As cell phones have become increasingly ubiquitous, so has cell phone addiction. We've come to rely on our phones for an increasing number of tasks… checking emails, reading books, listening to music, updating social media, and more. But the increased utility seems to have led to an increase in dependency, and a new study from the Journal of Behavioral Addictions claims that cell phone addiction is common among college students.
Even though we already know that we use our cell phones an excessive amount — studies earlier this year found that one in 20 young adults checks their cell phones once a minute — researchers from Baylor University aimed to find which specific smart phone activities were most addictive.
The study surveyed 164 Baylor undergrads as part of their class requirements. Thankfully, the researchers found that students were checking their phones less than once a minute. Women clocked in at 600 minutes, or 10 hours, of cell phone use a day, while men used their phones for 459 minutes, or seven and a half hours. Still, these time estimates seem exceedingly high... what college student has time to be on their phone for 10 hours a day and go to class, eat meals, do homework, and party? It seems as though because these numbers are self-reported, they could be inaccurate. Perhaps the researchers also did not account for how often we millennials multitask on our phone, or that even if we are checking our phone once a minute, it's still only for a second and then we have the following 59 seconds to do other things with our lives.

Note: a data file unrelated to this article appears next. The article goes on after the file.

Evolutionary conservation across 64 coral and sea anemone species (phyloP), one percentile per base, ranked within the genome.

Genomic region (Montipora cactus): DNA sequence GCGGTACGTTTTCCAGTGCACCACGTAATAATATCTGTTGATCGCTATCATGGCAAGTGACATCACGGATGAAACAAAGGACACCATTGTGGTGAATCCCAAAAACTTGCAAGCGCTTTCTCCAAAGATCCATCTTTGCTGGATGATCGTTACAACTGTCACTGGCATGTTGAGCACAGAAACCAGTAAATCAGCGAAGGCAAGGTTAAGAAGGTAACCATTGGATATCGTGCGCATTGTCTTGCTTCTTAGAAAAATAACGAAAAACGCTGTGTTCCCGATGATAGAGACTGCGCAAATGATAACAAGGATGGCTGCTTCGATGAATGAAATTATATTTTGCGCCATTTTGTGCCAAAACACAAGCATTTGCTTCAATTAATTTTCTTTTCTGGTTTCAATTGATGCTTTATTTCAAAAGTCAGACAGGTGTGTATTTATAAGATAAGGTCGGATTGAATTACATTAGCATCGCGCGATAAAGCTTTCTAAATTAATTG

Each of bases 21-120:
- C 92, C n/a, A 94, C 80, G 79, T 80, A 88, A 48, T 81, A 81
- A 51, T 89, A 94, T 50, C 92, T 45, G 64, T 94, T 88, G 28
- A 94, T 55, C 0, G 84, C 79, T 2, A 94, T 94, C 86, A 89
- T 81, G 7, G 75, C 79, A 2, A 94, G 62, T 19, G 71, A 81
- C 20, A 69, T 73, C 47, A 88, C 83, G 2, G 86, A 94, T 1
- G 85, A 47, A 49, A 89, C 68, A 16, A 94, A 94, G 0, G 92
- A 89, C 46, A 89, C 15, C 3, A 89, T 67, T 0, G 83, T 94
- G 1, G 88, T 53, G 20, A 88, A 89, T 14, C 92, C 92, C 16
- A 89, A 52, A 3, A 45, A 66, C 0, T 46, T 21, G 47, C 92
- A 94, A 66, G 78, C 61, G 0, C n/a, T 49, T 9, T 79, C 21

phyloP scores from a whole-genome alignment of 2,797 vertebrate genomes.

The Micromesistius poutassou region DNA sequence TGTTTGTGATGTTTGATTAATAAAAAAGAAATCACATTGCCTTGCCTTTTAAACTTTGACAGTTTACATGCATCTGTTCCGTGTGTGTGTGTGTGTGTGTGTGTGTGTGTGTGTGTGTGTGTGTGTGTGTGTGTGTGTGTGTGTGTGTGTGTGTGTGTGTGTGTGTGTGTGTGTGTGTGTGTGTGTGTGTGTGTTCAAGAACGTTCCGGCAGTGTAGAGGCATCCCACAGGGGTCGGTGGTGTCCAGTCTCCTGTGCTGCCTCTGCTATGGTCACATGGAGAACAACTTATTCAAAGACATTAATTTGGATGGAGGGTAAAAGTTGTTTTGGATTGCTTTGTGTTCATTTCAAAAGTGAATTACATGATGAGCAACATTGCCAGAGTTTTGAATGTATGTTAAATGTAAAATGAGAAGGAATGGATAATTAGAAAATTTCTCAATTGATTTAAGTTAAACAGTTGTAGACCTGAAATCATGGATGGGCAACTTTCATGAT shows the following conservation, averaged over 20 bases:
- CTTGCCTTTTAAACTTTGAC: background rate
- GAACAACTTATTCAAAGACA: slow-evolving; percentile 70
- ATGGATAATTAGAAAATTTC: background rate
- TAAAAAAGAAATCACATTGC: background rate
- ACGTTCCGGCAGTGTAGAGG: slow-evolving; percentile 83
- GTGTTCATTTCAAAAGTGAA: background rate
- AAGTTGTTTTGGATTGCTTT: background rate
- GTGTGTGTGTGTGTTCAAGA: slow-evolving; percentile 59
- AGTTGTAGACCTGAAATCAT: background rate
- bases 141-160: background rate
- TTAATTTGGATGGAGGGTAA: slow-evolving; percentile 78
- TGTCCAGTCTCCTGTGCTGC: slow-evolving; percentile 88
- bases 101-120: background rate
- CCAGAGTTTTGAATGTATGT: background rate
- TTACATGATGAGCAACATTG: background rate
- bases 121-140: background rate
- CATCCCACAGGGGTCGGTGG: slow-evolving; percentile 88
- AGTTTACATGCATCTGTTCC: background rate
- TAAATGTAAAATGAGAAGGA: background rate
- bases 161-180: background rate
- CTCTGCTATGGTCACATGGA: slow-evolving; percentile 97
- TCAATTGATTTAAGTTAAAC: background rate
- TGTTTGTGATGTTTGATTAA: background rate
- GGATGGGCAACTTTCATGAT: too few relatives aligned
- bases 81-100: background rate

So what apps are most addictive? The study found that for males, visiting Facebook, Twitter and Instagram, checking emails, reading books, sending texts and making phone calls were all activities that lead to increased cell phone addiction. Other activities, such as visiting Amazon, using the cell phone as a clock, and “other” applications seemed to reduce the likelihood of possible addiction. For females, using Pinterest, Instagram, and Amazon, making calls and sending text messages all were predictors of a possible cell phone addiction. In contrast, using Twitter and Pandora/Spotify seemed to have a negative effect on cell phone addiction. Overall, the data suggested that the time a user spends on social media sites such as Facebook and Instagram is a good indicator of a possible cell phone addiction.
However, the Huffington Post points out that this perceived addiction is perhaps just the modern way of keeping in touch and staying social in our new hyper-connected and consistently interactive world.
The study also suggested that while men see cell phones as a source of entertainment and information, women use their phones as a means of communication. This logic is also used to explain why women are supposedly more addicted to their cell phones than men, who are traditionally more invested in technology, because females are seen as using cell phones to achieve social goals.
Whether you believe in the possibility of cell phone addiction or not, it's important to evaluate how much we depend on our phones. Using it to keep in touch with your friends and text about the latest cat meme you found on Buzzfeed seems standard, but it you find yourself sitting amongst your best friends and you all have your phones to your faces, it may be time to self-evaluate.
Image: Yeray Hdez Guerra / Flickr